Common symptoms of labor include aches in the lower back and increased pelvic pressure and abdominal cramping. The lower abdominal cramping feels similar to menstrual cramps. These symptoms may be preceded or accompanied by the passing of the mucous plug, and it should not alarm you. The mucous plug may be blood-tinged, sticky material, and it is frequently seen in individuals who are experiencing their first pregnancy and labor. If you see bright red bleeding, as heavy as a period, call your provider.
Once labor has begun, you may drink clear fluids but should not eat anything solid. Following the aches in the lower back, pelvic pressure, and lower abdominal cramps, you can expect irregular, short uterine contractions.
These contractions will become regular and more evenly spaced. Gradually they will get closer together and last for longer periods of time. When you should leave for the hospital is dependent upon:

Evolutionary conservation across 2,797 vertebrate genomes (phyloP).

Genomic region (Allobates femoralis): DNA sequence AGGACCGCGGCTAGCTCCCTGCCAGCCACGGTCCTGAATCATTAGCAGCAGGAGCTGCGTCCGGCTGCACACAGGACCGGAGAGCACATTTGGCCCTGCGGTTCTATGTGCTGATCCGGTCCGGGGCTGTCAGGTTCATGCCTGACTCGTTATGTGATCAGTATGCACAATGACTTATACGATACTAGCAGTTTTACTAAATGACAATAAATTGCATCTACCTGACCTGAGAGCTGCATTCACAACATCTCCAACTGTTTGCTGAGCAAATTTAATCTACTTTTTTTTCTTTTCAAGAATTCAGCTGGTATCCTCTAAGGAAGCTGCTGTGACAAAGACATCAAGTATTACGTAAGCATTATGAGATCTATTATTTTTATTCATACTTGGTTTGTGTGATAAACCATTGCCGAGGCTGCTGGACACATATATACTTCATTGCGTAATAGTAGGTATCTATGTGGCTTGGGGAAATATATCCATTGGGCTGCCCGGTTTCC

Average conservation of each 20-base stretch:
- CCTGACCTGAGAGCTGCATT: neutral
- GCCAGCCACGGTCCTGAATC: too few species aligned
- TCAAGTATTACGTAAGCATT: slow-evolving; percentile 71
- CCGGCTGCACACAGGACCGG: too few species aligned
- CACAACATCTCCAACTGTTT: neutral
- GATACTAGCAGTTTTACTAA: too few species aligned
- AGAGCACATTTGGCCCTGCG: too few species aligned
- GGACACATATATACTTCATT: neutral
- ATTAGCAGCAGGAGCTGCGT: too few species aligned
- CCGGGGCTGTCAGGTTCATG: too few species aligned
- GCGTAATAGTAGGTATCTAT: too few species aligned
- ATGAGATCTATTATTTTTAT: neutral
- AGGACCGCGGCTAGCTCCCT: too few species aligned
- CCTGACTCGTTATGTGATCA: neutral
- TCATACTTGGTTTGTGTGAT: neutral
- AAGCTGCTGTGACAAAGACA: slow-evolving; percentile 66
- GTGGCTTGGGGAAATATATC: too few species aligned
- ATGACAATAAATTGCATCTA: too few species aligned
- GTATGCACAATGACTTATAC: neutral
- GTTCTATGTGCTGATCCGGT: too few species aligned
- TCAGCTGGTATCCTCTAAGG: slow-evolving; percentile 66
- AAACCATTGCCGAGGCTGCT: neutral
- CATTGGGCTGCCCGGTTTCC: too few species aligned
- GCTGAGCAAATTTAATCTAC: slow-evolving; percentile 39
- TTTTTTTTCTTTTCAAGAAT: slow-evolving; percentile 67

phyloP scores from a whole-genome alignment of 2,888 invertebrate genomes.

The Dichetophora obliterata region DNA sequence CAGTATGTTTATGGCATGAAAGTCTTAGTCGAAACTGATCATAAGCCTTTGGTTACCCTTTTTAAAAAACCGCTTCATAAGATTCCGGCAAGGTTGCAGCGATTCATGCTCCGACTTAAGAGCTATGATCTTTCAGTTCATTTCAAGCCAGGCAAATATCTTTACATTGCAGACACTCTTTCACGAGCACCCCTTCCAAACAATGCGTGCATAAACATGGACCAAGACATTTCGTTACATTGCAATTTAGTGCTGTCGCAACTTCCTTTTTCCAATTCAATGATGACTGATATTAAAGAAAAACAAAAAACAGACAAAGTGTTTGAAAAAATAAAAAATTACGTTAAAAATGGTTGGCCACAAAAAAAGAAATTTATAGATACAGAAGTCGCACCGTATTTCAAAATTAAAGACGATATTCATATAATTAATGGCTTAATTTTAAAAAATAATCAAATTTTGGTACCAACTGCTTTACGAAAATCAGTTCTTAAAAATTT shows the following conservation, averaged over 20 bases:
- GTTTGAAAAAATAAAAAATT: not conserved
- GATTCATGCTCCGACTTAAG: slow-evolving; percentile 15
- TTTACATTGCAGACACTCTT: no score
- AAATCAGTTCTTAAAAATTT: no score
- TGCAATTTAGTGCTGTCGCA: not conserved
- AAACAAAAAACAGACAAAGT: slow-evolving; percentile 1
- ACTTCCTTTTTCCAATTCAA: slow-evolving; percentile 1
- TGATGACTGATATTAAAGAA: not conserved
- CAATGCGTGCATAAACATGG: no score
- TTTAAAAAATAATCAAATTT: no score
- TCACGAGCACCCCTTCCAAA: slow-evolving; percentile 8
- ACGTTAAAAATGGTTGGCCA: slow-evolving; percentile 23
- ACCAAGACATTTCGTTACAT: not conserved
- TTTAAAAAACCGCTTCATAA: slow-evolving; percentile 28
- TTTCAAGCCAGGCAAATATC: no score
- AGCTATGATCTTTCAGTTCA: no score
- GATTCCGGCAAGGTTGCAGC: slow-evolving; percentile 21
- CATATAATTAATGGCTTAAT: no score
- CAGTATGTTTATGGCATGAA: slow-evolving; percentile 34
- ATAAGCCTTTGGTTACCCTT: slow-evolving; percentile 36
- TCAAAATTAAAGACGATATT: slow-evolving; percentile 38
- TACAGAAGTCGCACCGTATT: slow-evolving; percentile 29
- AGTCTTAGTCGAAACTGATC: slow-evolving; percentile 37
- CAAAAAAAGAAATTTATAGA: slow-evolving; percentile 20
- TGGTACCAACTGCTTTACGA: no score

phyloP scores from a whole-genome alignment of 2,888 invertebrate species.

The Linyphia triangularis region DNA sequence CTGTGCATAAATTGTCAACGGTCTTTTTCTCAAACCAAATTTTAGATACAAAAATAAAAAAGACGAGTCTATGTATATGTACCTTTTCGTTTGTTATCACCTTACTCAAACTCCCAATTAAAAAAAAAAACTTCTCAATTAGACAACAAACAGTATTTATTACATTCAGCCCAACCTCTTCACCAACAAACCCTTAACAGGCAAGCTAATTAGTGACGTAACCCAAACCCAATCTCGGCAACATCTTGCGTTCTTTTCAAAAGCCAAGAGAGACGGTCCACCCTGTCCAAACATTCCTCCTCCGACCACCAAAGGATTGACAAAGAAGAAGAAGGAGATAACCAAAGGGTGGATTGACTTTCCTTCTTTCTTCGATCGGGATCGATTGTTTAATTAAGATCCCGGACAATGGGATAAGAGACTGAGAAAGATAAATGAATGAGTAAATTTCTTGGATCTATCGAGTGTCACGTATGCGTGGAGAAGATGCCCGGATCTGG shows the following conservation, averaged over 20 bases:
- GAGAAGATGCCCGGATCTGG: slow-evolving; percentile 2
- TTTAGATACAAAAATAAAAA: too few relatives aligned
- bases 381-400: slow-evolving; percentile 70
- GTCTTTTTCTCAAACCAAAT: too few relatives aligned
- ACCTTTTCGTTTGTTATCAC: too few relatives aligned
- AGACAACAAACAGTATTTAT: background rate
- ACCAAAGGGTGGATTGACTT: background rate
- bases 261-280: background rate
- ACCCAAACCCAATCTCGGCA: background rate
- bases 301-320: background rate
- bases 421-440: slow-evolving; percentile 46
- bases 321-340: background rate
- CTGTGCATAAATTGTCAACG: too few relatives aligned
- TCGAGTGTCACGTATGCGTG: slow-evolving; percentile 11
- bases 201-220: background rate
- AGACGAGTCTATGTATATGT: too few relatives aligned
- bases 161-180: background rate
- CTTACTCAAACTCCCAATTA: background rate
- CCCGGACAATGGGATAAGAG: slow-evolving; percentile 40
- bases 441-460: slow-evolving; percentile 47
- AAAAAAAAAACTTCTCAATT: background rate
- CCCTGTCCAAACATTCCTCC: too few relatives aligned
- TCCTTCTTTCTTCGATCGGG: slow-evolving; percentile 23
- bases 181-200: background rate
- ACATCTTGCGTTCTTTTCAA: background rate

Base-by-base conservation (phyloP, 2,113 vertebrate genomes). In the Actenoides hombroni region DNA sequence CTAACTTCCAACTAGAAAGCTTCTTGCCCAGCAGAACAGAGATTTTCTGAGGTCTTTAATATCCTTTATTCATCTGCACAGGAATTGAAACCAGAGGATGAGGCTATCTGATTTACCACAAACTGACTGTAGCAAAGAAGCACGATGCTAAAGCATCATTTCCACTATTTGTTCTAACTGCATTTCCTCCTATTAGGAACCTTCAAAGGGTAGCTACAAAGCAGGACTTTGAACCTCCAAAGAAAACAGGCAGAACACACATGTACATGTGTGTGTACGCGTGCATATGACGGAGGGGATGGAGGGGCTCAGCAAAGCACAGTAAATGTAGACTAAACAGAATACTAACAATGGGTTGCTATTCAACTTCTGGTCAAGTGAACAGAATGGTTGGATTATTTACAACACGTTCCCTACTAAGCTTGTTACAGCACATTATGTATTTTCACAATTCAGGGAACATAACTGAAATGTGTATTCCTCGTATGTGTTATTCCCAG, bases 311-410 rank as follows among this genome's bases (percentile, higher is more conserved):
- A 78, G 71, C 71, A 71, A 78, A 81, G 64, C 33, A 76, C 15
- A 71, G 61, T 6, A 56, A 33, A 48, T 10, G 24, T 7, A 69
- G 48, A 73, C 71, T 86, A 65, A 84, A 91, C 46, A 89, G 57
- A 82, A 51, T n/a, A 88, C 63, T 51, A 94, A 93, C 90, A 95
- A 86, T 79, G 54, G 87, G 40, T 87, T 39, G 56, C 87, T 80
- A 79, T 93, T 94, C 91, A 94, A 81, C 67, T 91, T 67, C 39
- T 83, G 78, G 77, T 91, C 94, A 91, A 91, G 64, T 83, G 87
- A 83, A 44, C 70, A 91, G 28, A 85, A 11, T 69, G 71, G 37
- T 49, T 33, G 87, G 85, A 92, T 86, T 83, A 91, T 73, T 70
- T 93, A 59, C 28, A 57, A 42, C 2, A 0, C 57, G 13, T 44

- How far you live from the hospital
- The length of previous labors
- Other factors which would influence the length of your labor such as previous VBAC (vaginal birth after caesarean) or as directed by your provider.
If you have specific concerns discuss them with your provider. Normally when your contractions are approximately five to six minutes apart and lasting for at least 50 seconds over the course of an hour, you should go to the hospital.
True labor vs. false labor
The hallmark of true labor is consistency. True labor contractions become consistently closer, longer and harder. False labor contractions are inconsistent in length and time between each one. They may not have a definite pattern. If there is any question as to whether you are really in labor or whether you should leave for the hospital, please call your provider at (920) 496-4700
or the hospital where you plan to have your baby.
Changes in your cervix:
- Can be irregular in the beginning
- Changing your activity does not make them go away
- Get longer, stronger and closer together
our cervix will soften, thin out and begin to open up (dilate).
Contractions (Braxton Hicks):
- Are irregular
- Do not get closer together
- Walking does not necessarily make them stronger
- Changing your activity, i.e. resting, can make them go away
True labor symptoms:
Reasons To Go To The Hospital
- Ruptured membranes (water breaking)
- Bleeding (like a period)
- Decreased fetal movement